Why do you think urban gardening and agricultural education is important?
Food is a basic necessity of life and it seems natural to me that we should learn to feed ourselves. We can’t purely rely on some out of site system to provide our sustenance—we need to take responsibility. Learning about how food is grown promotes stronger respect for the people who grow it. And it also gives power back to the people to discern, for themselves, what are false narratives around “feeding the world”.
What are some of the focus areas of your clients and do you see these evolving? If so, what are some of the topics related to urban agriculture you see emerging?
We are seeing chefs and restaurants becoming more interested in the sources of their produce, asking for local, organic and diverse varieties. They are even starting to use wild plants and weeds.
We also see schools becoming more interested in having green playgrounds and introducing edible gardening into their curriculum. Ordinary people are also becoming more interested in how their food is produced and are getting involved in CSAs, food co-ops and other alternatives to supermarkets. This tends to start from personal health reasons and often evolves into plant-based diets and then to holistic recognition that the food, land, and human health are all connected. This year we had a waiting list for our Get Down Get Dirty (GDGD) year long course!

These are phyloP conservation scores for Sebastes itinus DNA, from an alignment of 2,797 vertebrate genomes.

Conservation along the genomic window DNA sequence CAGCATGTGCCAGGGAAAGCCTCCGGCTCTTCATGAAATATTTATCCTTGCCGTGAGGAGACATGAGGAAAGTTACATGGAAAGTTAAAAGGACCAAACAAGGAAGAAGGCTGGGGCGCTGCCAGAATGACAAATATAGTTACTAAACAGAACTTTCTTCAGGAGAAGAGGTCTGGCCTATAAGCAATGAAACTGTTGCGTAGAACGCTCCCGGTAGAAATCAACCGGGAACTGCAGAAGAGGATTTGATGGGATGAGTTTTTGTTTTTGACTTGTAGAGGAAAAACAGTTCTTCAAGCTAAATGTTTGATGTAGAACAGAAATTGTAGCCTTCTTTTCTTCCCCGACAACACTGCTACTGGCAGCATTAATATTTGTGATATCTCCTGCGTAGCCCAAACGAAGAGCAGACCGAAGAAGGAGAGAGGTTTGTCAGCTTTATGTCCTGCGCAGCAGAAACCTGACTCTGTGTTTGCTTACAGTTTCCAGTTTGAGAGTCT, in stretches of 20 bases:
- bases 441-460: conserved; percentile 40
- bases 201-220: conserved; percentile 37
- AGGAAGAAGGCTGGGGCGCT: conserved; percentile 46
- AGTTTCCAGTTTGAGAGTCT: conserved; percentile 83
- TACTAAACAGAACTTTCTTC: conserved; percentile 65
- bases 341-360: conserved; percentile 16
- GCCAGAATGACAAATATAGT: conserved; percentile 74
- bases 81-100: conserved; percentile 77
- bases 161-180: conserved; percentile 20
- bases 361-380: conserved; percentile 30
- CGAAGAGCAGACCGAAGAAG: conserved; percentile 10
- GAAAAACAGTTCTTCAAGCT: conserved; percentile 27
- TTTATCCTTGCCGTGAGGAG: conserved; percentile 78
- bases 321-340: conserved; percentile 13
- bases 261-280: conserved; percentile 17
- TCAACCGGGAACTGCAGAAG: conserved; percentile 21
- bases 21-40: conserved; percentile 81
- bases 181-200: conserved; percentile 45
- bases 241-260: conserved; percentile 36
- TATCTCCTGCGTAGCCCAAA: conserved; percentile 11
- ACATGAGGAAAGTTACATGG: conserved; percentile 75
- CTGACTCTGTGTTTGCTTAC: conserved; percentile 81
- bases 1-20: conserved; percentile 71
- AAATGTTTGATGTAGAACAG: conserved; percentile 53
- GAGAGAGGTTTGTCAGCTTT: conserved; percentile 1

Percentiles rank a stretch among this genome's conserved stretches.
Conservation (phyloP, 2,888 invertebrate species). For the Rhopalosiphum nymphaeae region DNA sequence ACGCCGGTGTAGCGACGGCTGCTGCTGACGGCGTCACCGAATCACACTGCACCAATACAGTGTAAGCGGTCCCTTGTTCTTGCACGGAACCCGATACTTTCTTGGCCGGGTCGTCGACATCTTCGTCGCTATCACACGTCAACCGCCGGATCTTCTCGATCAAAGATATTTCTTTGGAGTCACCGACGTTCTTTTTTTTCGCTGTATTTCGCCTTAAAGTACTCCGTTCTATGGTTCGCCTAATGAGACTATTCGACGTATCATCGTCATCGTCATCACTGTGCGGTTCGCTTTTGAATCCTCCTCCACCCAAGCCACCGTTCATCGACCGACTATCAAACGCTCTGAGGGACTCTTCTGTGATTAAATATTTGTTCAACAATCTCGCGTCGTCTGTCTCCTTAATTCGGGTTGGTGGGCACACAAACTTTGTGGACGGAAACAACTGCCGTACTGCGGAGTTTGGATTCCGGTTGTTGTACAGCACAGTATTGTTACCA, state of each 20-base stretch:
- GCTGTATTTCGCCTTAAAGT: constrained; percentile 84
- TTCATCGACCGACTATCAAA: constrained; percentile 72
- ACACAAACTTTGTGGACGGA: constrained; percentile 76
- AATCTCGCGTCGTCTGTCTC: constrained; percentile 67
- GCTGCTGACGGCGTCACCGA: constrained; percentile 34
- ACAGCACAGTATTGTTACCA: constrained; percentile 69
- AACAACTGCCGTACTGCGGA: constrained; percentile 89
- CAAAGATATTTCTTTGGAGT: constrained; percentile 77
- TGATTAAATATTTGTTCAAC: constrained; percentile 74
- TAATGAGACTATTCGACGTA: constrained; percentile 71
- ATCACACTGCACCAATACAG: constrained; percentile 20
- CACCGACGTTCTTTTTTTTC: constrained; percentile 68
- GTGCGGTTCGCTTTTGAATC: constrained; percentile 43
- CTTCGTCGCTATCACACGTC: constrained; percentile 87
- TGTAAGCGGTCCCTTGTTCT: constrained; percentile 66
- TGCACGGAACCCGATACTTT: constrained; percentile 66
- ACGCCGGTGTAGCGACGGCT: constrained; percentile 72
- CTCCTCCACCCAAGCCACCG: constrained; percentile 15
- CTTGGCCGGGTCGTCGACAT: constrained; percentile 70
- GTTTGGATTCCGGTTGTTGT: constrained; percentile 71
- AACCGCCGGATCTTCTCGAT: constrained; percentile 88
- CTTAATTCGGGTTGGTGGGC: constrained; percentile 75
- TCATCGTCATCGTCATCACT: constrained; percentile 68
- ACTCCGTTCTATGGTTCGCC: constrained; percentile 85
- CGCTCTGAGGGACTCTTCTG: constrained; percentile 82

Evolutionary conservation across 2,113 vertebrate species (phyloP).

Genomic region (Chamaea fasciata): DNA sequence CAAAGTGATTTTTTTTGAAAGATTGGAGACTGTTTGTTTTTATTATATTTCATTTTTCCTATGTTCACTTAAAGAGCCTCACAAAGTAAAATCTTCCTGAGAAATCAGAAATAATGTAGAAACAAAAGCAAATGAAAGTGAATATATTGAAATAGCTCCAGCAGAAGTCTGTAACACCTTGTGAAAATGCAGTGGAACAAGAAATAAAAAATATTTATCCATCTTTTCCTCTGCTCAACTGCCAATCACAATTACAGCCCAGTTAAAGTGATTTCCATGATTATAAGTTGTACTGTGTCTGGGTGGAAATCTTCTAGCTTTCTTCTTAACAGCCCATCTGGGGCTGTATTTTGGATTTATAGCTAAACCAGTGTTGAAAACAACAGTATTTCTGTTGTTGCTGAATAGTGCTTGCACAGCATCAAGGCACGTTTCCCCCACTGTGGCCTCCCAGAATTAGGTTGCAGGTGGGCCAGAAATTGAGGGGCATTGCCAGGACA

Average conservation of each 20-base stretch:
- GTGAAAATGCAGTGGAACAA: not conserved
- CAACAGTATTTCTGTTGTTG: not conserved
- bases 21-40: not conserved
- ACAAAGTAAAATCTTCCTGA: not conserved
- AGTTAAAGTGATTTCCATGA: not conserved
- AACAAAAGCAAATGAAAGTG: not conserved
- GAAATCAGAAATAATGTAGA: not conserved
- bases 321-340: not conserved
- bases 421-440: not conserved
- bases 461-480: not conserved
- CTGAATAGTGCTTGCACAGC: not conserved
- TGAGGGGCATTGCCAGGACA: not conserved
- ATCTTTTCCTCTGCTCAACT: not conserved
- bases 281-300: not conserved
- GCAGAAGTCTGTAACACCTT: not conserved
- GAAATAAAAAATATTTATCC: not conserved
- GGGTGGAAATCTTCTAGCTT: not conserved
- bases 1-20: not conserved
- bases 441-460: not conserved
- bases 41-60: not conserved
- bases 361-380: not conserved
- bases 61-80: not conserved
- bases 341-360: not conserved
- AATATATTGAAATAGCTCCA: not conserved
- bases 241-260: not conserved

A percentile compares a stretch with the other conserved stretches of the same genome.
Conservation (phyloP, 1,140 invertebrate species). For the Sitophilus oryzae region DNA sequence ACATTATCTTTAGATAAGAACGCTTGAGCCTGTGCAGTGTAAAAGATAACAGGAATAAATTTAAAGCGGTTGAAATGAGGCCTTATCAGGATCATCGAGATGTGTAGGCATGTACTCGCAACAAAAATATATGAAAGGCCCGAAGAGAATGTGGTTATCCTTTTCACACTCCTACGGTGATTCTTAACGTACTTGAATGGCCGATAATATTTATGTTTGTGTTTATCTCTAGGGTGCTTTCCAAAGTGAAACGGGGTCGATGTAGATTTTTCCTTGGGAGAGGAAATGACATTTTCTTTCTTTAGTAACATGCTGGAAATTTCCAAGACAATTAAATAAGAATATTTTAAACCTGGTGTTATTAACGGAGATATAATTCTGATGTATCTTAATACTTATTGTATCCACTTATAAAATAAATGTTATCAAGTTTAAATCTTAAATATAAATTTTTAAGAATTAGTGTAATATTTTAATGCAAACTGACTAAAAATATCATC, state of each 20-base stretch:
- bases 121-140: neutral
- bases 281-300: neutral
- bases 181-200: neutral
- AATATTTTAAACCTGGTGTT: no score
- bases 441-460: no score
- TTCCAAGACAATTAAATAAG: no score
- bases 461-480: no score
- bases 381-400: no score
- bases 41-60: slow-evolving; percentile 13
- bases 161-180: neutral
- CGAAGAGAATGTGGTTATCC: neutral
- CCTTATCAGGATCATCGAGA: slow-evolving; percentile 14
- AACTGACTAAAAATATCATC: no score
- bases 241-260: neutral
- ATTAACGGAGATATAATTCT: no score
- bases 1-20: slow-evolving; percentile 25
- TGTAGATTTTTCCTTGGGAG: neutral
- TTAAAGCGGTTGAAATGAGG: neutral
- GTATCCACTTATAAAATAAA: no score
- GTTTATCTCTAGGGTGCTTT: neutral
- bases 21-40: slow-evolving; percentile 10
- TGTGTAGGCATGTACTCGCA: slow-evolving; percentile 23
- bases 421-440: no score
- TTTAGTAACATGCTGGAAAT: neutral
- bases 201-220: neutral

Regenerative agriculture, silvopasture, foraging, supporting biodiversity and permaculture – all these are hot topics connected to urban and rural agriculture. There is also a lot of money and hype in tech-based urban agriculture ventures like hydroponics, aquaponics, and indoor vertical farming, but we are not interested in those areas because these don’t build connections to natural systems and actually can consume more energy than they generate.
Do you have any projects that you’re especially proud of?
We are very proud of Pluk CSA which is Cityplot’s first larger scale food production project. My colleague Ann Doherty is mainly responsible for that. She’s a very inspiring and driven person. Along with Annelies and Annie, the three women at Pluk are feeding 80 households in Amsterdam! All of the ventures at Tuinenvanwest are remarkable and have a story.
We also have an urban food forest project on a smaller scale private property in the Bos and Lommer area of Amsterdam, where we’re creating a wildlife friendly urban garden from a neglected back yard.
For those living in the center of Amsterdam, do you have any recommendations as to how to we can access sustainably farmed food that is reasonably priced?